How To Transition From CEO To Leader

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There comes a time in every young entrepreneur’s life – at least, ideally – where they must make the tough transition from being the CEO of their company to being a leader of their company. To do so, they will need to understand what their job currently is, and what it needs to become and map out a path to get there. Let’s get started.

What’s the Difference Between CEO and Leader

CEOs, leaders, managers, and executives. A valuable entrepreneur understands the nuanced difference between being a CEO and a leader, and they actively work on transitioning from one role to the other as their company scales. These are all terms that are used somewhat interchangeably in many parts of the business world. In reality, however, these are very different jobs that have very different needs in order to be successful.

In the early phases of a startup, in particular, CEOs tend to be a kind of manager. They make sure that everything gets done; fill in gaps on their team; ensure accountability and solve problems while pushing for change.

Leadership happens once the entrepreneurial ship is well under sail, and it helps to prepare the company for the expansion and improvement phases of its development. Leaders enable their teams to get their work done, ensure that everyone has the training they need to complete their jobs, identify team weaknesses, and either train or hire new people for the necessary roles. They identify problems for other team members to solve and discover opportunities for improvement.

Whether you’re trying to negotiate salary with a Millennial or determine which part of your supply chain is the next to be disrupted, taking steps to move from a CEO to a Leader will help your company continue to develop and grow.

Have Role Models

When you start talking to successful leaders about who inspired them, you get very diverse answers, but you absolutely always get an answer. Leaders do not come out of nowhere; they learn their skills from other experts. Their inspirational leaders might be another professional who has followed a similar path as theirs, or it might be a teacher, relative, or friend, who has shown tremendous leadership ability.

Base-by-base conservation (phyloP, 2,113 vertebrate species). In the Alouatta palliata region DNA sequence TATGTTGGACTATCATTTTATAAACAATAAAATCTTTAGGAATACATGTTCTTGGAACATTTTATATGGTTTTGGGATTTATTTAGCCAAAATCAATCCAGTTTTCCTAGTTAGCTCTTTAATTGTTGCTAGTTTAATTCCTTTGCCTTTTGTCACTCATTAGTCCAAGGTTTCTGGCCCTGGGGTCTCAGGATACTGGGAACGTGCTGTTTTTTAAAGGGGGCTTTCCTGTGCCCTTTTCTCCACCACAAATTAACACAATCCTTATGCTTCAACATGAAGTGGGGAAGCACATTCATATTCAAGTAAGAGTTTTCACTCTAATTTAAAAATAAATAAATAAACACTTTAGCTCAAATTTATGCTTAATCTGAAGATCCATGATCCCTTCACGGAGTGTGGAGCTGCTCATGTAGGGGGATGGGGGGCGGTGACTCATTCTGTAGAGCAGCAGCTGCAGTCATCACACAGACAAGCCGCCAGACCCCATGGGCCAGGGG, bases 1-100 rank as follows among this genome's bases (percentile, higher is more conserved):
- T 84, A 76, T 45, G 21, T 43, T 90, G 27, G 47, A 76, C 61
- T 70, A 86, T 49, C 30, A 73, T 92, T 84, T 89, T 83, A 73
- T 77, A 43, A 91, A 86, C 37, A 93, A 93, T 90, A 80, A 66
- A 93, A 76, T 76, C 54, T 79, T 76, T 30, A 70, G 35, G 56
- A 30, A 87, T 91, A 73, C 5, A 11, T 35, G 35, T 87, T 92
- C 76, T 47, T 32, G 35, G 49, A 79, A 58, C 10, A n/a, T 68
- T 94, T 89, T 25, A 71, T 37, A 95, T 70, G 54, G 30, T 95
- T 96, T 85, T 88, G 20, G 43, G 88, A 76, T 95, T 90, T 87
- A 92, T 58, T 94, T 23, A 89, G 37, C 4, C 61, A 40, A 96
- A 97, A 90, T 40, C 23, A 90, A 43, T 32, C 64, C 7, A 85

Regardless of exactly who your role model is, you should have a mentor to whom you can go with questions, concerns, or advice as you proceed along the entrepreneurial path.

Embrace Uncertainty

When you are a manager or a new entrepreneur, you have everything mapped out to a certain degree. Managers often take directives from their C-suite executives and are responsible for implementing them with their teams. Entrepreneurs, meanwhile, are working from a business plan, which should be well-researched and carefully documented. While there may be some variance from the expected, both CEOs and managers are often able to anticipate, to a certain degree, what’s going to happen next.

Leaders are generally out in front of where the organization is headed, and so they need to operate with a great deal more uncertainty. They need to look for the unexpected, expect zebras instead of horses, and identify problems that other teams don’t see. They then need to communicate those concerns clearly so that the various issues can be addressed in a timely fashion.

Leaders who need to wait until all the facts are in before making a decision will not be effective over time. Much of being a successful leader is making educated guesses, and getting the guesses right more often than not.

Nurture Talent

While CEOs are often focused on the day-to-day operations of their business, Leaders are careful to create an environment that nurtures talent. There are many different ways this can be done. The most obvious is to have on-the-job learning opportunities and value communication amongst team members, even when ideas are unpopular.

Good leaders, however, are also looking at the state of their overall industry and considering what is necessary to retain talent within that industry. Would employees be more likely to stay with the company if their student loan debt was paid off? If the company offered a more generous family leave policy?

If the company implemented a better flex time or work-from-home policy that supported young families, or chronically ill workers? By offering opportunities for employees to overcome common life situations and stay with the company, the leader is actively nurturing talent within the company by preventing the best workers from leaving.

It is important to understand that a CEO has an important and necessary function within a company. As a business gets started, it needs that person who just gets done whatever is necessary to move forward. But as the company becomes more stable and roles become more defined, successful CEOs evolve into leaders who can take their company forward into the next phase of growth.


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